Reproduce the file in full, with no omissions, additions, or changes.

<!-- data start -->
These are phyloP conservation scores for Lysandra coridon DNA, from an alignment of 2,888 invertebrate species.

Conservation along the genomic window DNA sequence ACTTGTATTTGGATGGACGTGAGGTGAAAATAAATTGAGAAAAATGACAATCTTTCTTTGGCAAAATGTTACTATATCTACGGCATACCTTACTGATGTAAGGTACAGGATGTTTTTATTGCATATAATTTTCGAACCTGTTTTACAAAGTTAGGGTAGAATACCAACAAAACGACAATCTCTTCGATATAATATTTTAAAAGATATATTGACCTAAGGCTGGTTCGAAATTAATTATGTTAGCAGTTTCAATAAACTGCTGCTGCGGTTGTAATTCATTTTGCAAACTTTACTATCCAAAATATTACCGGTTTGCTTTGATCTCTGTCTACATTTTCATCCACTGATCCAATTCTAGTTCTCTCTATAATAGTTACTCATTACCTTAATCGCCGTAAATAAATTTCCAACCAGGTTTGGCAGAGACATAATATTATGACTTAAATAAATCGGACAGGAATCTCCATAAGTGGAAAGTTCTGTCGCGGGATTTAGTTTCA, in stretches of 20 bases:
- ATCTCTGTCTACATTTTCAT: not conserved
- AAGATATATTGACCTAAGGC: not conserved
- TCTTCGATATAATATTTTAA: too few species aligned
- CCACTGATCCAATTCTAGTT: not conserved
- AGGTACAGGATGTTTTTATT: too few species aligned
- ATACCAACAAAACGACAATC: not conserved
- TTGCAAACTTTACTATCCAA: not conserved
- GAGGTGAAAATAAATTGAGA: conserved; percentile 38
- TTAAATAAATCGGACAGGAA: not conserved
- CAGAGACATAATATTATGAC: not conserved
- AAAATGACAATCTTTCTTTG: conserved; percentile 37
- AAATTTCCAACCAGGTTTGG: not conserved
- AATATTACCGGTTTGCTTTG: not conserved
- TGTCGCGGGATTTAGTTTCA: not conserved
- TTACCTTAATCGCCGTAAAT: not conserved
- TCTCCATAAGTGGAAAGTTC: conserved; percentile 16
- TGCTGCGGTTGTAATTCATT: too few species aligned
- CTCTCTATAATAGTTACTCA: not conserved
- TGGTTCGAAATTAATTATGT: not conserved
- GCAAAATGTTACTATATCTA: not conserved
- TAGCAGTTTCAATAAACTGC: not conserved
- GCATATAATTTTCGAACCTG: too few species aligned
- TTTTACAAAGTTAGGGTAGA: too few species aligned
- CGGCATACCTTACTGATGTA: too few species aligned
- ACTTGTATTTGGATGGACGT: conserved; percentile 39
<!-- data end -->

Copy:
These are phyloP conservation scores for Lysandra coridon DNA, from an alignment of 2,888 invertebrate species.

Conservation along the genomic window DNA sequence ACTTGTATTTGGATGGACGTGAGGTGAAAATAAATTGAGAAAAATGACAATCTTTCTTTGGCAAAATGTTACTATATCTACGGCATACCTTACTGATGTAAGGTACAGGATGTTTTTATTGCATATAATTTTCGAACCTGTTTTACAAAGTTAGGGTAGAATACCAACAAAACGACAATCTCTTCGATATAATATTTTAAAAGATATATTGACCTAAGGCTGGTTCGAAATTAATTATGTTAGCAGTTTCAATAAACTGCTGCTGCGGTTGTAATTCATTTTGCAAACTTTACTATCCAAAATATTACCGGTTTGCTTTGATCTCTGTCTACATTTTCATCCACTGATCCAATTCTAGTTCTCTCTATAATAGTTACTCATTACCTTAATCGCCGTAAATAAATTTCCAACCAGGTTTGGCAGAGACATAATATTATGACTTAAATAAATCGGACAGGAATCTCCATAAGTGGAAAGTTCTGTCGCGGGATTTAGTTTCA, in stretches of 20 bases:
- ATCTCTGTCTACATTTTCAT: not conserved
- AAGATATATTGACCTAAGGC: not conserved
- TCTTCGATATAATATTTTAA: too few species aligned
- CCACTGATCCAATTCTAGTT: not conserved
- AGGTACAGGATGTTTTTATT: too few species aligned
- ATACCAACAAAACGACAATC: not conserved
- TTGCAAACTTTACTATCCAA: not conserved
- GAGGTGAAAATAAATTGAGA: conserved; percentile 38
- TTAAATAAATCGGACAGGAA: not conserved
- CAGAGACATAATATTATGAC: not conserved
- AAAATGACAATCTTTCTTTG: conserved; percentile 37
- AAATTTCCAACCAGGTTTGG: not conserved
- AATATTACCGGTTTGCTTTG: not conserved
- TGTCGCGGGATTTAGTTTCA: not conserved
- TTACCTTAATCGCCGTAAAT: not conserved
- TCTCCATAAGTGGAAAGTTC: conserved; percentile 16
- TGCTGCGGTTGTAATTCATT: too few species aligned
- CTCTCTATAATAGTTACTCA: not conserved
- TGGTTCGAAATTAATTATGT: not conserved
- GCAAAATGTTACTATATCTA: not conserved
- TAGCAGTTTCAATAAACTGC: not conserved
- GCATATAATTTTCGAACCTG: too few species aligned
- TTTTACAAAGTTAGGGTAGA: too few species aligned
- CGGCATACCTTACTGATGTA: too few species aligned
- ACTTGTATTTGGATGGACGT: conserved; percentile 39